James Sewell Ballet proves that the dead can dance -- sometimes with the living -- in a decidedly dark show just in time for Halloween. "Dance Macabre," which opened Friday night at the Cowles Center in Minneapolis, delves into lethal impulses, ghostly encounters and the pending zombie apocalypse with morbid wit. But while the premiere of "Takes on Poe" won't have you crying out "Nevermore!" it does pack in too many tales from the famed Gothic writer's collection.

The work starts out promisingly with "The Raven" set to a recorded reading of the iconic poem by underground rocker Lou Reed. Choreographer Sewell plays with shadow and uses the rhythms of the ornate wordplay to drive the movement. "The Cask of Amontillado" gives Nicky Coelho and Eve Schulte a juicy revenge plot to slash through. Nic Lincoln and Leah Gallas infuse "Annabel Lee" with the lingering despair of doomed lovers. And Sally Rousse appears throughout as Poe's murderous bird, wreaking havoc in pointe shoes and wearing a trench coat seemingly nicked from "The Matrix."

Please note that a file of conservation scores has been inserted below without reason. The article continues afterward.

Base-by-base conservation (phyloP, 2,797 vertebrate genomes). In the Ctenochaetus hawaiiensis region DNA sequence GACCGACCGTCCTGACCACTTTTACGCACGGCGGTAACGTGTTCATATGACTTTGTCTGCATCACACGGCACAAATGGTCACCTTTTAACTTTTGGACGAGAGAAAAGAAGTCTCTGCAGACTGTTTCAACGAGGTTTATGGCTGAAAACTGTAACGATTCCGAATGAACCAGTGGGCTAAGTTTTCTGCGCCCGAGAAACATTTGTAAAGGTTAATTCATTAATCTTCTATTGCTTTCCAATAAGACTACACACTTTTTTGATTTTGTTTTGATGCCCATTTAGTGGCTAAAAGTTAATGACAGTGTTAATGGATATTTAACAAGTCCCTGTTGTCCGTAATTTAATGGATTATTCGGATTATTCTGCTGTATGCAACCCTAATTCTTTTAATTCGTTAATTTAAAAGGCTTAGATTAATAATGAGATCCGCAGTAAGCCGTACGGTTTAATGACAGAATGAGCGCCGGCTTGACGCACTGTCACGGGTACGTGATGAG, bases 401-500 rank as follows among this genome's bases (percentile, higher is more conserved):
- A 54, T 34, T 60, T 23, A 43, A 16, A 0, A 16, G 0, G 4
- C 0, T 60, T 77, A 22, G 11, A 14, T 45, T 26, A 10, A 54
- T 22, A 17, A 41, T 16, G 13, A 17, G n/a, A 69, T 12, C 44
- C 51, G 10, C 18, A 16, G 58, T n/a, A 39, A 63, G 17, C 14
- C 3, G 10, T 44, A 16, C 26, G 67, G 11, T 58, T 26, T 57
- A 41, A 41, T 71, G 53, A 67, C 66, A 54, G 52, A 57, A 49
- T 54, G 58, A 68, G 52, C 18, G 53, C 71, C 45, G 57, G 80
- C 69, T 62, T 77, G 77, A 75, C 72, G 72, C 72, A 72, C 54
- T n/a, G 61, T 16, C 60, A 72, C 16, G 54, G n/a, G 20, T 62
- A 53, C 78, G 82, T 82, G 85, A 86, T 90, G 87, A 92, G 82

But the work stumbles in the final two sections inspired by "The Tell-Tale Heart" and "The Bells," perhaps because any of the Poe sources could become stand-alone dance works, given their rich imagery and melancholic themes. It races through the former (although the use of animation by Elsie Ibis for the dismemberment scene is a clever touch) and then loses focus with the latter, failing to fully key into the creeping insanity Poe evokes in his poem about unchecked grief.

Speaking of loss, the program also features the "Giselle Pas de Deux" with choreography restaged by Sewell after Marius Petipa. Gallas is the heroine who dies of a broken heart. Love interest Albrecht (Lincoln) visits her spirit in the graveyard. While the duo interprets the work ably enough, each performer is tentative in approach, dancing more with the head than the heart. Rousse and Cory Goei will assume the roles for some shows.

2011's "Grave Matters" closes the program, and it remains a gory gem. I'm not sure if Sewell is the first or only choreographer to make a zombie ballet, but it surely ranks among the best. His dancers lurch, twitch and toss off "Thriller" references with undead charm in their quest for brains. Rousse shines as their unwitting, still-alive dance partner -- and lunch.

Caroline Palmer writes about dance.